One of the largest cities in population in the world, Delhi must be seen to be believed. Metropolitan Delhi is a vast tapestry of many cities and towns that are collectively known as the National Capital Region, or NCR. Within the NCR, Delhi proper is equally impressive with its monuments to past empires and deep spirituality. Discovery Tours reveals the history and legends of both New and Old Delhi.
When India was ruled by Great Britain, King George V – who was also the Emperor of India – moved the capital here from Calcutta in 1911. The municipality of New Delhi was subsequently designed by British city planners to be a grand symbol of England’s supremacy. Its grandiosity still stands, and today New Delhi is home to the offices of the NCR, the government of India and a vivid and vibrant culture. Here are some of New Delhi’s highlights:
Qutab Minar Victory Tower. The second tallest minaret in India, the Qutab Minar stands 239 feet. The UNESCO World Heritage Site was constructed from red sandstone and marble over a 175-year period beginning in 1193. It is the focal point of a fascinating archaeological area known as the Qutab complex once home to 27 Hindu and Jain temples.
Gandhi Smriti. A sobering visit to this museum dedicated to the life and death of Mahatma Gandhi enhances any visit to New Delhi. The spiritual leader spent the final 144 days of his life here before being assassinated on these grounds in 1948.
India Gate War Memorial. Though it resembles a triumphal arch much more than a somber memorial, the India Gate nevertheless commemorates the 82,000 soldiers of the united British India Army who were killed in World War I. The names of 13,300 are etched in the stone.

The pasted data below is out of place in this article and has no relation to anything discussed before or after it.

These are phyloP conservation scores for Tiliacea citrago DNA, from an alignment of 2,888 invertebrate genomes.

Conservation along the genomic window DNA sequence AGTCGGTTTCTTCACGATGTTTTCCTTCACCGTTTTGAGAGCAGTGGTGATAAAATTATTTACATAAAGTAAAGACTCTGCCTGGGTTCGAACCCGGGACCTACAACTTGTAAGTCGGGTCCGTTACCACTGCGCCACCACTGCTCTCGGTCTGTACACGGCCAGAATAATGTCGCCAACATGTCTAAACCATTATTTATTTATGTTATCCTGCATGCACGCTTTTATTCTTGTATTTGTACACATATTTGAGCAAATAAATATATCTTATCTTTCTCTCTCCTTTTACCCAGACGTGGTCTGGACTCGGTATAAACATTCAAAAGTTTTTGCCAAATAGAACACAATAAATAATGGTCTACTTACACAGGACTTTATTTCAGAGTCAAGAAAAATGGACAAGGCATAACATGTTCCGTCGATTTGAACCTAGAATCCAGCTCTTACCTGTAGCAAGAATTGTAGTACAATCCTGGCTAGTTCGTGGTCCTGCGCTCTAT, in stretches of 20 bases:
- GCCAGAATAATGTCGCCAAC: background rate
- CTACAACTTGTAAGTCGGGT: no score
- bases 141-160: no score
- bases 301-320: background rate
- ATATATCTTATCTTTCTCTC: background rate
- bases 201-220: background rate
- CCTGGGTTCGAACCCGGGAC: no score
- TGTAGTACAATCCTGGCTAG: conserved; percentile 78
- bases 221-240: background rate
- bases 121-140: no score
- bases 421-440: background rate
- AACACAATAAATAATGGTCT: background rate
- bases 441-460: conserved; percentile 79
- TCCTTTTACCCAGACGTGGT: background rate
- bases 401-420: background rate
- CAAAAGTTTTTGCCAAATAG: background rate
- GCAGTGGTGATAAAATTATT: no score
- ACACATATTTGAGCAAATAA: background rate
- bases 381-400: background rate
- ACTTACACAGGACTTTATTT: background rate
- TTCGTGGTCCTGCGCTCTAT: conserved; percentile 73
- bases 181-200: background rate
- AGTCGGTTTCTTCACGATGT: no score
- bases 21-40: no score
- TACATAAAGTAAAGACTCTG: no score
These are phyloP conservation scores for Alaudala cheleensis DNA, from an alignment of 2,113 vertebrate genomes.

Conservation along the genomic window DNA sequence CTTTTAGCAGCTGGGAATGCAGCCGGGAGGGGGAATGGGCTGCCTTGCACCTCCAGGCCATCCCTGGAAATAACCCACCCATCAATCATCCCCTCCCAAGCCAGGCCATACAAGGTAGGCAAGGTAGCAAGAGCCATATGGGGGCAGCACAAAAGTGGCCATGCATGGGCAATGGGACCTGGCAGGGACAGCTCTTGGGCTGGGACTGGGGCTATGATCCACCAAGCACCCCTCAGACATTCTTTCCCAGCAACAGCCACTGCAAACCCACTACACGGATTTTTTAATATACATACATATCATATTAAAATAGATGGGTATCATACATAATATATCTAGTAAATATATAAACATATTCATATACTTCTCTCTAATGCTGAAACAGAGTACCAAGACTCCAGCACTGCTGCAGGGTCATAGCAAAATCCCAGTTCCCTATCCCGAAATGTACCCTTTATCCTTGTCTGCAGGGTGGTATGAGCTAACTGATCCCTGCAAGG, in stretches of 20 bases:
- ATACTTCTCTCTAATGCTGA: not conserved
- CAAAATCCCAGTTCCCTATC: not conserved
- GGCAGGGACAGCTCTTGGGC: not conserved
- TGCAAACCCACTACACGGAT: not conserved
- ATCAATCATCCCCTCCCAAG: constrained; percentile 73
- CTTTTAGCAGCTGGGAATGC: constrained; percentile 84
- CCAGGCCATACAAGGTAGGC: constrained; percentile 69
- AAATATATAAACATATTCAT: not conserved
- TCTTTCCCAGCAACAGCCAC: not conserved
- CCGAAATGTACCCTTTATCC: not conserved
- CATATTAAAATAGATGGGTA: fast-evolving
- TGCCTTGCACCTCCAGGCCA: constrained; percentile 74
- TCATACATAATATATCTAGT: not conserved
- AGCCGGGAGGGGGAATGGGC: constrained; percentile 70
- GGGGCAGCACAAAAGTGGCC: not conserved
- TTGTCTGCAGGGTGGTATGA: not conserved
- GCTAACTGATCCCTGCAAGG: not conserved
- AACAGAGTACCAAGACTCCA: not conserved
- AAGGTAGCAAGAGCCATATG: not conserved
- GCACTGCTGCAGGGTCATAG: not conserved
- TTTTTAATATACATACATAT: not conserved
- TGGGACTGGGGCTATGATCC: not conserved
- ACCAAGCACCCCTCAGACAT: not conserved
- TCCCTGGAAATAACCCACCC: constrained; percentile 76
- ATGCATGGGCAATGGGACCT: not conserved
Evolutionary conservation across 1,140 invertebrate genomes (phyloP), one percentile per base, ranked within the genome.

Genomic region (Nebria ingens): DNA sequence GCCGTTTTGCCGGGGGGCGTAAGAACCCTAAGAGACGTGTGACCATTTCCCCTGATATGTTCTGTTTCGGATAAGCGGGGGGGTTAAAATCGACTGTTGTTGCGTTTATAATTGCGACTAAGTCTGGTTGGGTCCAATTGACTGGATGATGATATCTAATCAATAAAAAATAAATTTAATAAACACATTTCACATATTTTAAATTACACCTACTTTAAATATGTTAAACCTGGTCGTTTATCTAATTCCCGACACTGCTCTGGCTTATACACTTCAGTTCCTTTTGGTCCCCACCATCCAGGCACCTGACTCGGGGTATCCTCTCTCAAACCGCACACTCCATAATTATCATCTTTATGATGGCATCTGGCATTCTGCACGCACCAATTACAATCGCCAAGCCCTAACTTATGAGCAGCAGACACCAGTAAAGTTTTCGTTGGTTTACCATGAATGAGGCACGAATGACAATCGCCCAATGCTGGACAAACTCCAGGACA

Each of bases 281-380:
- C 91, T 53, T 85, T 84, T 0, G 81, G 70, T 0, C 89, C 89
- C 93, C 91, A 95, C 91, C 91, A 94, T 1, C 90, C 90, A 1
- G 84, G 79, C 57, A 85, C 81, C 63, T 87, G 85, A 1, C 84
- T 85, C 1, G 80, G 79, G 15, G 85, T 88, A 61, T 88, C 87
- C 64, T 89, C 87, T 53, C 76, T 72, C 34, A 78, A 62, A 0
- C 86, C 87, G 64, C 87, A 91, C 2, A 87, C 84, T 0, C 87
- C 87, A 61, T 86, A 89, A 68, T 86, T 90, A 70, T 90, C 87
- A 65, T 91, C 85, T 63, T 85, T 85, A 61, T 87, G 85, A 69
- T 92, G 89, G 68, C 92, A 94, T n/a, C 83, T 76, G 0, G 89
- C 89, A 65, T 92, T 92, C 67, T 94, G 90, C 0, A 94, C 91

Presidential Palace. With its main palace building of 340 rooms, expansive gardens, staff residences, stables and more, this 320-acre site is the second largest residence of a Head of State in the world.
Parliament House. Home to India’s government, this magnificent and sprawling building, built in the shape of a perfect circle, covers six acres.
Gurudwara Bangla Sahib. Northwest of New Delhi, the province of Pujab is the world’s only state that boasts a majority Sikh population. The religion is also well represented here in Delhi, perhaps no place as dramatically as Gurudwara Bangla Sahib, a glorious, gold-domed house of worship with a revered sarovar, or reflecting pool.
Zooming in closer to the heart of New Delhi, Old Delhi is the original city of the Mughal Empire, once lined with elegant mosques and mansions of noblemen. It was founded in 1639 by Shah Jahan, the Mughal leader who ushered India into a Golden Age of prosperity and commissioner of the Taj Mahal. Back then, he named his new walled city for himself – Shahjahanabad. Here’s a sample of what you’ll experience in Old Delhi:
Chandni Chowk. The only way to explore one of Delhi’s oldest and busiest market areas is by cyclo-rickshaw. We’ll climb aboard one for the ride of our lives along ancient lanes and past colorful bazaars. Though the market was built by Shah Jahan, it was his daughter Jahan Ara who designed it. Back in the 17th century, it got its name (meaning “Moonlight Market”) from the canals that once divided its streets and reflected the lunar light.
Red Fort. This red sandstone citadel at one end of Chandni Chowk was the residence of the Mughal emperor for 200 years. The complex, a UNESCO World Heritage Site, is a massive collection of elaborate gates, residences, imperial baths, pavilions, gardens and mosques.
Jama Masjid. The “world-reflecting mosque,” as one of its names translates, is the best known in India. Another masterwork built under Shah Jahan in the mid-1600s, its courtyard can hold 25,000 worshippers. Its two minarets flanking three towering domes strike a dramatic pose, and its graceful entrance archway dwarfs all who walk through it.